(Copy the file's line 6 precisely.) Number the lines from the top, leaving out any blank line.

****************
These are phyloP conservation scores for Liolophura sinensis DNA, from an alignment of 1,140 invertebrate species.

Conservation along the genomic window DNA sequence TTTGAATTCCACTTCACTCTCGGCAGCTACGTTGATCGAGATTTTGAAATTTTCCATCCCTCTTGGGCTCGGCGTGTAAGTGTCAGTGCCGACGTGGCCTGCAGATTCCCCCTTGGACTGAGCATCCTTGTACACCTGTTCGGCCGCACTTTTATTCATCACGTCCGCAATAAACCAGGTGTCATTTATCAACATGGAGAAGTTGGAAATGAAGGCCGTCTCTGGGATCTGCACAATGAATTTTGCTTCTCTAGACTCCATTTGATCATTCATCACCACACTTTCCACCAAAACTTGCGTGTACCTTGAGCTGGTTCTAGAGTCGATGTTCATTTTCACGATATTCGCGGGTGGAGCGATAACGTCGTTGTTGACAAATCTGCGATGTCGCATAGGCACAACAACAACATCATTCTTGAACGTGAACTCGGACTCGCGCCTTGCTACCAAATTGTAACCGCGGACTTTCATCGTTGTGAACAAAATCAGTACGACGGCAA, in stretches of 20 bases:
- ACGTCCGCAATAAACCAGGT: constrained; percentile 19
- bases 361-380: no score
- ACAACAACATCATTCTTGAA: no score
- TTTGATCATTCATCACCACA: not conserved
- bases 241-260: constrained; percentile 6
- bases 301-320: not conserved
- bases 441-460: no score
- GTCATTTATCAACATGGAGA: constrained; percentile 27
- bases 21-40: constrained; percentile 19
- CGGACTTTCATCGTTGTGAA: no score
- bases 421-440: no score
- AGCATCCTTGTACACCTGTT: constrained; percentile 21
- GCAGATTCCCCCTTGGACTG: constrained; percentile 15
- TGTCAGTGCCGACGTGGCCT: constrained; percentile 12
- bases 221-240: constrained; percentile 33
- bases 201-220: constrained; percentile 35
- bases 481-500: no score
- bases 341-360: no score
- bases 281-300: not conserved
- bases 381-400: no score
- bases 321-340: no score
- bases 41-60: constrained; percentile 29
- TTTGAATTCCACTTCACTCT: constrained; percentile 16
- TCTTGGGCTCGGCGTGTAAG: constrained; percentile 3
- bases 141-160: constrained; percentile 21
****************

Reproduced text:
- TTTGATCATTCATCACCACA: not conserved